stocks would not yield 8%.
Is there anything wrong with a 60/40 portfolio then? Why is the
ubiquitous 60/40 widely known as a balanced portfolio? Millions of
investors clamor for balanced funds. If it is labeled balanced, it must
be diversified, and based on its 60/40 capital allocation it is just that.
But what’s in a name?
The Unbalanced Portfolio
The truth is 60/40 portfolios are not balanced at all. A lot has gone
wrong for 60/40 portfolios. As global financial markets roiled by
the technology bubble burst in 2000 and the latest credit crisis in
2007, 60/40 portfolios and their more sophisticated cousins suffered
tremendous losses due to their exposure to risky assets. The bond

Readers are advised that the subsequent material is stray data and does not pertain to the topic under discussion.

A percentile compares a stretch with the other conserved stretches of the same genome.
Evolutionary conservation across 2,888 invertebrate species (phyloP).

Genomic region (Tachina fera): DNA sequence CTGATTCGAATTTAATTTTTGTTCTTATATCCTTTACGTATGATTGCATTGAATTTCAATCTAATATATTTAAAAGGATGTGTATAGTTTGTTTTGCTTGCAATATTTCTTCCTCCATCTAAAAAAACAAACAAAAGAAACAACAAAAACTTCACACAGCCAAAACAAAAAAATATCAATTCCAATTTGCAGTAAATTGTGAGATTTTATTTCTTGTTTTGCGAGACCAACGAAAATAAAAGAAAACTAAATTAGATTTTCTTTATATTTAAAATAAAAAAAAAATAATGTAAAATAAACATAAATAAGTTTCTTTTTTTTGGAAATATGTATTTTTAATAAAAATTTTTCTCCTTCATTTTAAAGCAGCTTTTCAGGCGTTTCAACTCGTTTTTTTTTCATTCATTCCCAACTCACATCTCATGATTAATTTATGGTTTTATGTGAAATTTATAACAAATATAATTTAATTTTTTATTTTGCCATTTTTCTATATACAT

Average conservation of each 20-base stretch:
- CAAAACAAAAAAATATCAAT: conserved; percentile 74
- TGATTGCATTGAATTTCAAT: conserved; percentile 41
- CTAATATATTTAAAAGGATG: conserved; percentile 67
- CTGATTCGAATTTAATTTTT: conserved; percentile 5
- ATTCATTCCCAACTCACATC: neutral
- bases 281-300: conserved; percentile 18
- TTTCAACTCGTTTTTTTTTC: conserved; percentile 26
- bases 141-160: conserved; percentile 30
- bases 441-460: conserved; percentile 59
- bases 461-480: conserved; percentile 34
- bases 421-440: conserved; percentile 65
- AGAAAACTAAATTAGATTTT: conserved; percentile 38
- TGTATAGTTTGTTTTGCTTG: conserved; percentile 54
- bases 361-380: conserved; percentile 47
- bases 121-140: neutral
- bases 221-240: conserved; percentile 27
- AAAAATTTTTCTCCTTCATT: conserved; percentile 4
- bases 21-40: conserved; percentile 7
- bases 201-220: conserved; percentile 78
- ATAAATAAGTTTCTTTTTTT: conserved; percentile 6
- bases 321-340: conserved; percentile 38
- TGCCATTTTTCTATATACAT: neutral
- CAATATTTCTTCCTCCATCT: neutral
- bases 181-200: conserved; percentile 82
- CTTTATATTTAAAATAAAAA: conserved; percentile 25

portion of the portfolios proved to be inadequate in providing any
meaningful diversification and downside protection. The balanced
portfolio has stumbled, repeatedly. What’s the underlying cause of
the failure of 60/40 portfolios?
To anyone who has researched the risk allocation of 60/40
portfolios and its return implications, what happened should not
be all that surprising. The fact is a 60/40 portfolio does not offer
true diversification because 95% of its risk profile is from equity or
equity-like risky assets while the remaining assets contribute only
5% to the risk profile. In a 2005 research paper, we used a simple
example of “eggs” to illustrate the concept of risk allocation1. In
essence stocks are considerably more risky than bonds, so a 60%
allocation to stocks leads to a highly concentrated risk allocation.
The balanced fund is truly unbalanced.
The unbalanced risk allocation has many consequences. For